Kathryn Brown’s article “Screen culture, online auctions, and art market spectacle” has been published in Visual Studies (Taylor & Francis, May, 2021).
This article examines the symbolic, financial, and visual qualities of spectacular, multi-site, online art auctions staged by Sotheby’s and Christie’s during the COVID-19 pandemic. It is argued that these events adopted visual techniques drawn from television game shows and popular cinema culture to create a distinctive screen-based reality for the transaction of art assets. Much of the rhetoric employed by the auction houses to publicize online auctions suggested a utopian conception of technology capable of encouraging artistic innovation and broadening access to art markets. In contrast to the idea that these online formats constitute democratic change in the artworld, this article argues that the control of new technological infrastructures represents an extension of institutional power and maintains the socio-cultural elitism of urban centres in which physical art auctions at the top end of the market have traditionally been conducted.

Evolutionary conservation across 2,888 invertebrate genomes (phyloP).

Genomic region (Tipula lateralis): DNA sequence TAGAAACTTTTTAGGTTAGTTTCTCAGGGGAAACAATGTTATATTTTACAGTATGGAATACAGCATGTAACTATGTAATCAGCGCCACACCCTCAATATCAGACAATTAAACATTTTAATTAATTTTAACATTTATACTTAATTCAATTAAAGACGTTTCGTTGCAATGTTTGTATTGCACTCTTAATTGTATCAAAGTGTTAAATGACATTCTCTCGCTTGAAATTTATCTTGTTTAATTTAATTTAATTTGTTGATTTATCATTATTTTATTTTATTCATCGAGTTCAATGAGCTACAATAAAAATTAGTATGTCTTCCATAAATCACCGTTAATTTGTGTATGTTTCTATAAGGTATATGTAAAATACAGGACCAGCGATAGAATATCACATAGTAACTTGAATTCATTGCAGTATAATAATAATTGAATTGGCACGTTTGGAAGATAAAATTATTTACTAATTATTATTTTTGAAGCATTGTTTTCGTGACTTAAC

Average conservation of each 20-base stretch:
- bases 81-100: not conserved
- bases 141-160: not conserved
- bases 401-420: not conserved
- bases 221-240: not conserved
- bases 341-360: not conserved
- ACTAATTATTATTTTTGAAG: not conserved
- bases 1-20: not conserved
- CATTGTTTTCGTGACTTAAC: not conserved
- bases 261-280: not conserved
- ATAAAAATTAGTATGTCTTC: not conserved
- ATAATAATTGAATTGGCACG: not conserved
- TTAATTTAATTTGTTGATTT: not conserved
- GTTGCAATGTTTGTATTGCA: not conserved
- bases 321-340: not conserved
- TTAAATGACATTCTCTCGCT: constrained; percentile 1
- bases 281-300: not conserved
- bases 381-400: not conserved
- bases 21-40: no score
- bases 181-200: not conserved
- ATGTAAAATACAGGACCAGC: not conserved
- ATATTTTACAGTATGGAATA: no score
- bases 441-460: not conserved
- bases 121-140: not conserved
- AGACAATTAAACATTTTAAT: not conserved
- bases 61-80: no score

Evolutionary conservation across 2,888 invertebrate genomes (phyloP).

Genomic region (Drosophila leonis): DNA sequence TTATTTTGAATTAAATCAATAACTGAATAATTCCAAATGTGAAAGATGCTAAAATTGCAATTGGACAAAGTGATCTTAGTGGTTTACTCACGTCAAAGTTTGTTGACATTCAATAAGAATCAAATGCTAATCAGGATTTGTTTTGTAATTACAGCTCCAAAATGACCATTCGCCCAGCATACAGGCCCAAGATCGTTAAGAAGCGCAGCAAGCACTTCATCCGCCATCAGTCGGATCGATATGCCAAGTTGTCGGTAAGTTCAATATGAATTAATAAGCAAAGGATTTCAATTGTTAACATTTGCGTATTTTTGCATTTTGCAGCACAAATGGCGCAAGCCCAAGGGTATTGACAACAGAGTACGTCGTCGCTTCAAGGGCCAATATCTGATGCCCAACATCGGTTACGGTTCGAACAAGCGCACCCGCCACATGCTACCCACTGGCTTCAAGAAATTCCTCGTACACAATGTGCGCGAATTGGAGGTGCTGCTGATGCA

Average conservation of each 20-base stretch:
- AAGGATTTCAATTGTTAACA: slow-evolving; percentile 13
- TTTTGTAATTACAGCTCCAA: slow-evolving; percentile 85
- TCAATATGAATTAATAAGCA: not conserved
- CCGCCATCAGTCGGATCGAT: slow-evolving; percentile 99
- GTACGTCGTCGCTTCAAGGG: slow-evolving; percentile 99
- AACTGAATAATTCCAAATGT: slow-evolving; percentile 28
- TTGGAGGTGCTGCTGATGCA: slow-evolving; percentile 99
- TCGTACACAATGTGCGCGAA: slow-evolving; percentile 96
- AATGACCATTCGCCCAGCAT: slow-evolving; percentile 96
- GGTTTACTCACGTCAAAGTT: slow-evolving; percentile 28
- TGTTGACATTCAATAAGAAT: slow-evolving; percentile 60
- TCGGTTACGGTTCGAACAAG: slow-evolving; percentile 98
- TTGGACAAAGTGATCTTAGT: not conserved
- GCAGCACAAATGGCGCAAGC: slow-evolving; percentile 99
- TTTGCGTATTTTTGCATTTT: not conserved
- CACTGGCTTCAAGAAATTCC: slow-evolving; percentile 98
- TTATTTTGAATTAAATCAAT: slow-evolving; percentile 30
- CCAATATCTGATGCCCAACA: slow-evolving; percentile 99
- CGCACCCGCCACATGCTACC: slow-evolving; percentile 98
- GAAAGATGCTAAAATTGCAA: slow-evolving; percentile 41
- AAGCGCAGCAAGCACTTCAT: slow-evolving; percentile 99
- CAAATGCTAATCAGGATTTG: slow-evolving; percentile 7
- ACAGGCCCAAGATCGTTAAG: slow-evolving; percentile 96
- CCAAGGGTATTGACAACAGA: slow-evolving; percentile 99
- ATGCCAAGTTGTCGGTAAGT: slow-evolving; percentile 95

A limited number of free eprints can be downloaded here: https://www.tandfonline.com/eprint/URZ9DPFKIKXZHPGWFZMY/full?target=10.1080/1472586X.2021.1915176